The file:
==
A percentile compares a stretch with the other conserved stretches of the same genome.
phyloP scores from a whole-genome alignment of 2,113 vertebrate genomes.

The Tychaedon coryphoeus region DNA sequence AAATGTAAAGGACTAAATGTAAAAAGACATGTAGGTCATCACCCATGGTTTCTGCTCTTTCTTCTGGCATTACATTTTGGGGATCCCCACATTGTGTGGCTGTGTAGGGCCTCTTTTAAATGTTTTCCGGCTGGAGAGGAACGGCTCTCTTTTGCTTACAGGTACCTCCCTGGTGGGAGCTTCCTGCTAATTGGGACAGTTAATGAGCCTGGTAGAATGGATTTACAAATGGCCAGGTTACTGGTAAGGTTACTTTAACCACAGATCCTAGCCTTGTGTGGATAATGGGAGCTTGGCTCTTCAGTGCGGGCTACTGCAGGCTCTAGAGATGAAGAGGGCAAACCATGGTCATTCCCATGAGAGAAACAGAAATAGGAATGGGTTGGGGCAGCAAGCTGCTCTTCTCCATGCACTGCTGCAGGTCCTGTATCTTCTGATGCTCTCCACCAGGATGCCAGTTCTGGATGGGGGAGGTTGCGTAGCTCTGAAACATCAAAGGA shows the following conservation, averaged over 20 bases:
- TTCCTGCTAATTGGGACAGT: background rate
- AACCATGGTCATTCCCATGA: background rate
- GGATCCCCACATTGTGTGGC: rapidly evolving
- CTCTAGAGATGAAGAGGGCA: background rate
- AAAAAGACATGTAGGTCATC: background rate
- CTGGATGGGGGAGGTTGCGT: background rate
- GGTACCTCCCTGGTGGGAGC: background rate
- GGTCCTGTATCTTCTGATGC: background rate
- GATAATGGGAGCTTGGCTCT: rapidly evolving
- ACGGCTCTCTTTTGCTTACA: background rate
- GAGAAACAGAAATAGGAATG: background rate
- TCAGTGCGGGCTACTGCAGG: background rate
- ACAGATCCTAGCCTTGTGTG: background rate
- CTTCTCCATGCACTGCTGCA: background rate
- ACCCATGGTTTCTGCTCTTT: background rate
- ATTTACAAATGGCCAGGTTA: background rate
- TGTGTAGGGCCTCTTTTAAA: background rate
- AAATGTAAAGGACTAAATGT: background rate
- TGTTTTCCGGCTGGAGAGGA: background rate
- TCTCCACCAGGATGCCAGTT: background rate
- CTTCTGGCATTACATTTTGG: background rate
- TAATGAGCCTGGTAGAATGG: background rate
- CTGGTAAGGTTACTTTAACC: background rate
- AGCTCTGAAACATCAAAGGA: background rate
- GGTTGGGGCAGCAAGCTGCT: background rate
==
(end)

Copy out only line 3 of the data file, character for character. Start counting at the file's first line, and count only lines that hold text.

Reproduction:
The Tychaedon coryphoeus region DNA sequence AAATGTAAAGGACTAAATGTAAAAAGACATGTAGGTCATCACCCATGGTTTCTGCTCTTTCTTCTGGCATTACATTTTGGGGATCCCCACATTGTGTGGCTGTGTAGGGCCTCTTTTAAATGTTTTCCGGCTGGAGAGGAACGGCTCTCTTTTGCTTACAGGTACCTCCCTGGTGGGAGCTTCCTGCTAATTGGGACAGTTAATGAGCCTGGTAGAATGGATTTACAAATGGCCAGGTTACTGGTAAGGTTACTTTAACCACAGATCCTAGCCTTGTGTGGATAATGGGAGCTTGGCTCTTCAGTGCGGGCTACTGCAGGCTCTAGAGATGAAGAGGGCAAACCATGGTCATTCCCATGAGAGAAACAGAAATAGGAATGGGTTGGGGCAGCAAGCTGCTCTTCTCCATGCACTGCTGCAGGTCCTGTATCTTCTGATGCTCTCCACCAGGATGCCAGTTCTGGATGGGGGAGGTTGCGTAGCTCTGAAACATCAAAGGA shows the following conservation, averaged over 20 bases: